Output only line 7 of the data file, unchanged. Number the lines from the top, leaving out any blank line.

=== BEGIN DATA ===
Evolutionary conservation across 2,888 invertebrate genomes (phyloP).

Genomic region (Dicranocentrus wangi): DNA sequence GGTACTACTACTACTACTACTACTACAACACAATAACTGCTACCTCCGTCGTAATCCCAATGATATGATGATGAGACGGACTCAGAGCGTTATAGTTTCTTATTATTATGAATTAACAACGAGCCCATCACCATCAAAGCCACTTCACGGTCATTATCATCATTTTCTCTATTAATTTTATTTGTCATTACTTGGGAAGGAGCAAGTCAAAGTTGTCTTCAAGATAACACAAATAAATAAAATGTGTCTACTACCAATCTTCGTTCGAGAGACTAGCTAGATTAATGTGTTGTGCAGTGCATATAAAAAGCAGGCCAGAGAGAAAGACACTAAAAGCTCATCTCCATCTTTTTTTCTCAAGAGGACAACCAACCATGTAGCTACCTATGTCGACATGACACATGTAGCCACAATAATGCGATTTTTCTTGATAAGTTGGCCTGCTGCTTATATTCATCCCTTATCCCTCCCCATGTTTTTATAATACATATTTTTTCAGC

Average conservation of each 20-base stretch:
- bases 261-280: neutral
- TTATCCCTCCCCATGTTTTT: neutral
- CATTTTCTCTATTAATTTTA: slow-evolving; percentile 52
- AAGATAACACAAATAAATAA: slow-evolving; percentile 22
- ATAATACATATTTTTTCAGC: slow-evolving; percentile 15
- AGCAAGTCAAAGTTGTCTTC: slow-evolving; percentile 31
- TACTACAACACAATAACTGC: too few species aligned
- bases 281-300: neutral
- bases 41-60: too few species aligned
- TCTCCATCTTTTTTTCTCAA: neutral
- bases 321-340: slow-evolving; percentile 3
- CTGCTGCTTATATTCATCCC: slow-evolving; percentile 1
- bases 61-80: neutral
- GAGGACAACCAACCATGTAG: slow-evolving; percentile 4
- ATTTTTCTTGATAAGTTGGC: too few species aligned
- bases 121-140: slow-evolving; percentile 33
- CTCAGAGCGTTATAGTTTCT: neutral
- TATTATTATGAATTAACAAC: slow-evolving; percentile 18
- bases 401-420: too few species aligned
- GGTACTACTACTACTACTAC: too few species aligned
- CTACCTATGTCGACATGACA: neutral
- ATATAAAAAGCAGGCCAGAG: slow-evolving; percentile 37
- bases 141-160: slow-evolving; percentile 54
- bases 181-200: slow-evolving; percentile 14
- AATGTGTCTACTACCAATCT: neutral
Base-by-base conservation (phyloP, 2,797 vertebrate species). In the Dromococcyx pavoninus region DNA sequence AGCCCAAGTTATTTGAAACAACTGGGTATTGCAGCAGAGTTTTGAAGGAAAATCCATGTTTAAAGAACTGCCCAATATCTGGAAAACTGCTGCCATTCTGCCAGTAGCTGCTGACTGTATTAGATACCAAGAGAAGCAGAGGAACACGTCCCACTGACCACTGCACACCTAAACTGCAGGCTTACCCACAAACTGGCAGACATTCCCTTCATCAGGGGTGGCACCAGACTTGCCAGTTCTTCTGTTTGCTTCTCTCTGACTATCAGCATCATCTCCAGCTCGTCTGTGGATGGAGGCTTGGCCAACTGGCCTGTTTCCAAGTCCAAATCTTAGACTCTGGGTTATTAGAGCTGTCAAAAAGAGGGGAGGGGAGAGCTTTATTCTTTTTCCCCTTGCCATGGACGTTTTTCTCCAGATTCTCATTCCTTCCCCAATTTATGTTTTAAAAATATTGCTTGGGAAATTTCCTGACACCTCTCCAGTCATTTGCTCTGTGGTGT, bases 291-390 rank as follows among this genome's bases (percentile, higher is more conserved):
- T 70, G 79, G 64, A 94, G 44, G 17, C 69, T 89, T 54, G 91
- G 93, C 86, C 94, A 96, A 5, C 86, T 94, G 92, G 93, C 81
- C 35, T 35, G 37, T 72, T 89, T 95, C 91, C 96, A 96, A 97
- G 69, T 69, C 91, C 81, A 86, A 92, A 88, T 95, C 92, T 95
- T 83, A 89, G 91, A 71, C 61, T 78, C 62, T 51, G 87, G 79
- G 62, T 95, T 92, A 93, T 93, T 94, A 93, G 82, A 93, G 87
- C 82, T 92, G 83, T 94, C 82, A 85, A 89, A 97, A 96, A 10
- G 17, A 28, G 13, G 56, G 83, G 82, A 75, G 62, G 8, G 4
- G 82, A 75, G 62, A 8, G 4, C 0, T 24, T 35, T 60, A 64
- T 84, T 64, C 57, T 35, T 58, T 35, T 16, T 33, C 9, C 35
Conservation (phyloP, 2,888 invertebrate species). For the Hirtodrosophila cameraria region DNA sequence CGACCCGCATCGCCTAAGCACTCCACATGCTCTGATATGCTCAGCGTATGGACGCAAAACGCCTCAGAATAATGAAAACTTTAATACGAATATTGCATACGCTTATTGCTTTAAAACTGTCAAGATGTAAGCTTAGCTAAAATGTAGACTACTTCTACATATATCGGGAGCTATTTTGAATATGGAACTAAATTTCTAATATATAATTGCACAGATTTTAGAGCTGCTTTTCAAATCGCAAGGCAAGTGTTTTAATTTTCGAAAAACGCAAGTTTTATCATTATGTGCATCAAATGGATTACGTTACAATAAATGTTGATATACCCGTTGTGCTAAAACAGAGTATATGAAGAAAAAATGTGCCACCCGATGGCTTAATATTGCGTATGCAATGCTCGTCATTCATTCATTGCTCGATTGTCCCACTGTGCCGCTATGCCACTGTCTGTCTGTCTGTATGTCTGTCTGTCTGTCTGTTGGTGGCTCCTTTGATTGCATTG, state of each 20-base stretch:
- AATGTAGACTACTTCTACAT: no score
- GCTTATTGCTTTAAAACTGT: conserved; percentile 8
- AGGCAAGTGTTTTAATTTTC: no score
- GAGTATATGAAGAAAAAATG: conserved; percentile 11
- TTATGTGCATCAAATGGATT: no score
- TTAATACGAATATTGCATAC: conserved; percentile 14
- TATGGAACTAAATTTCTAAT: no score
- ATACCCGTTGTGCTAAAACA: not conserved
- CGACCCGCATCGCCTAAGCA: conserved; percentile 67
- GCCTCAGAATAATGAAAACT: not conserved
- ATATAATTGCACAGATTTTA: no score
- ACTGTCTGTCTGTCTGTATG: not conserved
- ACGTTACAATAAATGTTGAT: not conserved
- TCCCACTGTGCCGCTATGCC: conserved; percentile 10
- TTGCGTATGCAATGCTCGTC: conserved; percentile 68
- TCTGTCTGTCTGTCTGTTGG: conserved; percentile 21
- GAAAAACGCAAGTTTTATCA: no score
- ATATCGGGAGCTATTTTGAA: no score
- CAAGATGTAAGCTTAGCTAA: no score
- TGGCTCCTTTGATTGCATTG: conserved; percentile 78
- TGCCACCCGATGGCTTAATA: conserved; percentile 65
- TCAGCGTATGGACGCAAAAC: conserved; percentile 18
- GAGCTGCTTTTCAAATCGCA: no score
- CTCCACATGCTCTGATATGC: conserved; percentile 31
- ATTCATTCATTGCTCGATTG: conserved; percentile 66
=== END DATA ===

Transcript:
- AAGATAACACAAATAAATAA: slow-evolving; percentile 22